The Futon Supplier Side of the Story

Stoler, a futon sofa sleeper and furniture import pioneer and futon retailer from the Twin Cities, is working on building the Bourne brand and product development process while reworking the channels with Thompson to bring all this cumulative experience to bear for the benefit of Bourne’s dealers. Stoler along with his wife Kathy operated Casual Lifestyles and was very successful as an importer and manufacturer during the late eighties and early nineties.

Spanish influence and Craftsman style reproductions are a big part of Bourne’s bedroom lineup.

“It’s like this,” said Stoler. “We are taking things we are successful with, including real world experience in retailing, futon manufacturing, wholesaling, and importing, and we are slowly and deliberately taking it to a broader base of dealers.” Bourne International, in other words, is being built on a model of slow, deliberate growth. Not growth for growth’s sake but growth built on narrowly targeting specialty niches and then developing each niche in its own environment, an environment with a particular kind of consumer in mind.

By building Bourne on this successful model Stoler and Thompson hope to expand their reach nationally as a major supplier of bedroom, case goods, armoire and entertainment centers, futon sofa sleepers, and occasional pieces just as they have done in the Northwest and with other futon retailers all across the land.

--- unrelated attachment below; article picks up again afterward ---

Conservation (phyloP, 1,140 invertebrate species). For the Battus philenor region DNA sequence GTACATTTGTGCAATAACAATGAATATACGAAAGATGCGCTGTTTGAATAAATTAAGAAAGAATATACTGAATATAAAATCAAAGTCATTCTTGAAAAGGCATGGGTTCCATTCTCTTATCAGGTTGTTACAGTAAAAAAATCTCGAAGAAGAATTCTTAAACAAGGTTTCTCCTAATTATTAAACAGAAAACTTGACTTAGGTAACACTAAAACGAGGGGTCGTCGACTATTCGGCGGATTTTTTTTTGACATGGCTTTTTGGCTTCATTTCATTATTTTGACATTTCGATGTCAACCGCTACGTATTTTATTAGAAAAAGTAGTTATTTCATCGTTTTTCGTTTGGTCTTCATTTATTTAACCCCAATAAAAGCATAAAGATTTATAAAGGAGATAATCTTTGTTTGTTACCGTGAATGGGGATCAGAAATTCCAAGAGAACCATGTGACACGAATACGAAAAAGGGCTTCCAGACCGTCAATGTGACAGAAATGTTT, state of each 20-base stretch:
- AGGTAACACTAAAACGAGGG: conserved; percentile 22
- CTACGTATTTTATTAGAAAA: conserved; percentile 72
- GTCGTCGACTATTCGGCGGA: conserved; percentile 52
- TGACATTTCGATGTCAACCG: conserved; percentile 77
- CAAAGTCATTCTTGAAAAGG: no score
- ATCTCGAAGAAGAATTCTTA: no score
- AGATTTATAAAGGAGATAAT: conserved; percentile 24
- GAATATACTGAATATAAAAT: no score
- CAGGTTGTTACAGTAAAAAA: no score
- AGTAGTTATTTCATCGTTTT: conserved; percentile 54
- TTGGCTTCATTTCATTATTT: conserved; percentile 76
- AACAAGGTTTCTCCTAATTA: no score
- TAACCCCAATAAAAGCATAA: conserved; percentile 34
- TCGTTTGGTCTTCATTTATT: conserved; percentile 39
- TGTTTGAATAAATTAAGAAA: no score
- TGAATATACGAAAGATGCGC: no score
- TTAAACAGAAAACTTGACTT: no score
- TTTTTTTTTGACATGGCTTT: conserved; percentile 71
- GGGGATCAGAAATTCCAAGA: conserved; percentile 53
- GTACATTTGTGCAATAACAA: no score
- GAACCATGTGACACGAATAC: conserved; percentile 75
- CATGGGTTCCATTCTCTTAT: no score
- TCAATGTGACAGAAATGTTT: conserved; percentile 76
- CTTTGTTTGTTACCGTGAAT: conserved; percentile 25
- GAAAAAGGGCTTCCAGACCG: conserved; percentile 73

“We were at last year’s (Futon & Specialty Sleep) show in Chicago with our first offerings,” said Thompson, “and it is going very well.” He stressed that Bourne has spent the past eighteen months preparing for this major push into wholesaling. But unlike some other suppliers Bourne’s foundation is based on a proven and very successful retail model. A model that opens the door to specialty dealers who sell a majority of the higher margin goods, and to full line dealers as well. Many of whom are now being drawn into the category by consumers asking for futon furniture by name, not to mention the fact that futon sofa sleepers have significantly eaten into the market share of both the traditional sofa sleeper and day bed sales as well.

Bourne International — A Proven Model and a Proven Team

“We have learned that if you show rooms of furniture you sell rooms of furniture, or at least you give yourself a fighting chance,” said Stoler. He told of “high ticket” competitions among retail sales associates at some of their dealers where sales of $2,000.00 to $2,500.00 were the average sale per month, and of the $7,900.00 ticket that won for the year. “That was for several rooms of furniture but the principle remains the same,” he said.